Research to help save PNG mothers and babies

A new Australian health research initiative will help to lower mortality rates and improve health outcomes for mothers and babies in Papua New Guinea.

Page last updated: 22 September 2014

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22 September 2014

A new Australian health research initiative will help to lower mortality rates and improve health outcomes for mothers and babies in Papua New Guinea.

The Burnet Institute will conduct their Healthy Mothers, Healthy Babies research programme in PNG over the next five years, examining factors contributing to high death rates among PNG women and babies during pregnancy and childbirth.

Women in Papua New Guinea are 80 times more likely to die in childbirth than Australian women.

Representing Prime Minister Tony Abbott at the launch of the initiative, the Assistant Minister for Health, Fiona Nash, congratulated the Burnet Institute and thanked it for its commitment to Papua New Guinea.

“Sadly, too many women and babies are dying in PNG despite the efforts of its Government and other donors, including Australia,” Minister Nash said.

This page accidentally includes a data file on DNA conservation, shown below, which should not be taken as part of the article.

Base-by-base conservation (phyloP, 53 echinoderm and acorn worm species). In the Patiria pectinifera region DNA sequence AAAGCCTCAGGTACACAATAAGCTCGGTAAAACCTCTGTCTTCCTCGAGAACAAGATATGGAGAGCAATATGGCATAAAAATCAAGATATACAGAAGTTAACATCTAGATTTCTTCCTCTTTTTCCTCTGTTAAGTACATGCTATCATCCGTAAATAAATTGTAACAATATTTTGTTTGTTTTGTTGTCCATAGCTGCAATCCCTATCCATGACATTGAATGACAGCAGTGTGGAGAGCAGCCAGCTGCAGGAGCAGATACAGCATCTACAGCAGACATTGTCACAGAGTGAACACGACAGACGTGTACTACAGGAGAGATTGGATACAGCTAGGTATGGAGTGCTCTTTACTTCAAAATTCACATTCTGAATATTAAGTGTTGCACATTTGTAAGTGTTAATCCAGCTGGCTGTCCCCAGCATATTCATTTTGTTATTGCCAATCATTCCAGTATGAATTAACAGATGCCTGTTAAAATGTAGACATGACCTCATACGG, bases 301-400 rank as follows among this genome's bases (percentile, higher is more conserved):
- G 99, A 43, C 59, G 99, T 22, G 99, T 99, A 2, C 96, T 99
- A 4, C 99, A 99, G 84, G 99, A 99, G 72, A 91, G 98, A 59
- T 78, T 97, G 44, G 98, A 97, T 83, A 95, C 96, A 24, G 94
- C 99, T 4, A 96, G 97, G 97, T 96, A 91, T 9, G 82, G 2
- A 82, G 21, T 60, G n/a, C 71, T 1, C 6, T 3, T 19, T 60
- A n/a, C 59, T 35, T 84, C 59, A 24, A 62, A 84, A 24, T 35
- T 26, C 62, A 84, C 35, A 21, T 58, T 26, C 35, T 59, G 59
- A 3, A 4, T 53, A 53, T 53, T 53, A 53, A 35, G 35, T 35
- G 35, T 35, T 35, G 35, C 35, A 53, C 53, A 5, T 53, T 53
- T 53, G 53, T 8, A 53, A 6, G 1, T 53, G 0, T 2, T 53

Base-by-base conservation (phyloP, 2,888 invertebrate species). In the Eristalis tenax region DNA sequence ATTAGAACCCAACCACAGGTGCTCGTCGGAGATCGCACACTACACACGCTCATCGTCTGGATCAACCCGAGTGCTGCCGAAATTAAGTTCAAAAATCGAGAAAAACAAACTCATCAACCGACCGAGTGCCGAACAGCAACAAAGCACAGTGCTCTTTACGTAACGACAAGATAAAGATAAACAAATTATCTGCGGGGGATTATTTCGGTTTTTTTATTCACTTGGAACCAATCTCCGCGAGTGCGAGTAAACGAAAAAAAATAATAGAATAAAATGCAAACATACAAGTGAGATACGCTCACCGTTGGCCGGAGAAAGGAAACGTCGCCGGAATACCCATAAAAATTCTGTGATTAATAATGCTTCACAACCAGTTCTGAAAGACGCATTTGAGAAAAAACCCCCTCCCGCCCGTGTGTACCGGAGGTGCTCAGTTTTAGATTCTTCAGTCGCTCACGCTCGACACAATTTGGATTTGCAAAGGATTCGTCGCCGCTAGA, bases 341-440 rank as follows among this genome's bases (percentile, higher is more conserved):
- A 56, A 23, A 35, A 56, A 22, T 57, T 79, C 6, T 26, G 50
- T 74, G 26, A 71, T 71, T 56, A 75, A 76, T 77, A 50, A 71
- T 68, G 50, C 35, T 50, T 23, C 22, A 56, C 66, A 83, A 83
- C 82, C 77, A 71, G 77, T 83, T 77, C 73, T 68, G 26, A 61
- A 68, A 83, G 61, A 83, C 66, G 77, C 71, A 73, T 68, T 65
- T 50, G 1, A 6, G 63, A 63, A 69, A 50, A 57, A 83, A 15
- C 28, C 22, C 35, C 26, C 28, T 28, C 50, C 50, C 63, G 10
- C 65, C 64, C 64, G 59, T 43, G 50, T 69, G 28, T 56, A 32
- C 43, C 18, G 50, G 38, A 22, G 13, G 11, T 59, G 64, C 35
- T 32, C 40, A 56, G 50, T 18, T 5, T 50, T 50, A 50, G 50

“While the factors contributing to PNG’s high mortality rate are many and complex, the Healthy Mothers, Healthy Babies research initiative will help shine a light on the challenges.

“Outcomes from the research will, in turn, help drive improvements to local maternal health services and programmes. Over time, this will help save the lives of many women and their babies.

“The Australian Government strongly supports the evidence-based approach the Burnet Institute will bring to child and maternal health in PNG,” Minister Nash said.

The new initiative builds on a pilot project by the Burnet Institute, also in PNG, with a similar focus.

The Australian Government, through the Department of Foreign Affairs and Trade, provided $153,400 towards the pilot in PNG’s Rabaul and Gazelle Districts (East New Britain) which is focusing on educating mothers and fathers on neonatal care as well as providing information and support to midwives.

Only two out of every five births in PNG are attended by a trained assistant. Of those, one in four was funded by Australia.

Media contact: Greg Doolan, 0433 345 323

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